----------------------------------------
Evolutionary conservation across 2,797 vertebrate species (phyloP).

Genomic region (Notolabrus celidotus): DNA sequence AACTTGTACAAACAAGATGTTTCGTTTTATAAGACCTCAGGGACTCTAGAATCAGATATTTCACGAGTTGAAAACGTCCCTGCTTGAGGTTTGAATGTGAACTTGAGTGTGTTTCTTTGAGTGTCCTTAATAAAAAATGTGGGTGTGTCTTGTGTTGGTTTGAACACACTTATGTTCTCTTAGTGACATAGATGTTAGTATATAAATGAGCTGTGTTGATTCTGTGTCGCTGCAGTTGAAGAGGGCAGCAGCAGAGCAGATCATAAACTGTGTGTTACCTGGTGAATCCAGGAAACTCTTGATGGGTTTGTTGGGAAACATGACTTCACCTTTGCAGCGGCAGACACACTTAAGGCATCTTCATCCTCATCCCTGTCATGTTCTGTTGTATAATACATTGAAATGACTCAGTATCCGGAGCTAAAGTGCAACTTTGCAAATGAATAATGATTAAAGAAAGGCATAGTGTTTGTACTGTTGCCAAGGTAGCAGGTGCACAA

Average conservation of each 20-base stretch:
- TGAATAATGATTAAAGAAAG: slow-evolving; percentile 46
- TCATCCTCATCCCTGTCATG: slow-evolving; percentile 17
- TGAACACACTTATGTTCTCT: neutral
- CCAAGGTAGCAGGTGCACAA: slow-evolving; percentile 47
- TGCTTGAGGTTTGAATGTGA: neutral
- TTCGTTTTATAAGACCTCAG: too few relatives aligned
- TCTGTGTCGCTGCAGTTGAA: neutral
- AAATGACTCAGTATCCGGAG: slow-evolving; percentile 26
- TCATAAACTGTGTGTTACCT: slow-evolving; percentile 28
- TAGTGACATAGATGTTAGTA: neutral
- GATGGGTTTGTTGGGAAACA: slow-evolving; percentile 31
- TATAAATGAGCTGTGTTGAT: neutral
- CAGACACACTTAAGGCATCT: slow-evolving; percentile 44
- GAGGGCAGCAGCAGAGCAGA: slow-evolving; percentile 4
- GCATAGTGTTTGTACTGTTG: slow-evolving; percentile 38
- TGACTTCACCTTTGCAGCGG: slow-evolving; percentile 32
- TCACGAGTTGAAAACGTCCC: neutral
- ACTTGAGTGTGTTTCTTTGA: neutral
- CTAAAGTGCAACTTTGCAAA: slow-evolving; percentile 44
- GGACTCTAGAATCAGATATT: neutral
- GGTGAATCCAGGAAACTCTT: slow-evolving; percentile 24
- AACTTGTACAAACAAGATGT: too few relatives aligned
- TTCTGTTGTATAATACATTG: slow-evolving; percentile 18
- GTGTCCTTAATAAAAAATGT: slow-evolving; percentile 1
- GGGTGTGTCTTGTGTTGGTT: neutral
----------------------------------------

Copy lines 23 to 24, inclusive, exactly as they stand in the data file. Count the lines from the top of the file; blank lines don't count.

- GGACTCTAGAATCAGATATT: neutral
- GGTGAATCCAGGAAACTCTT: slow-evolving; percentile 24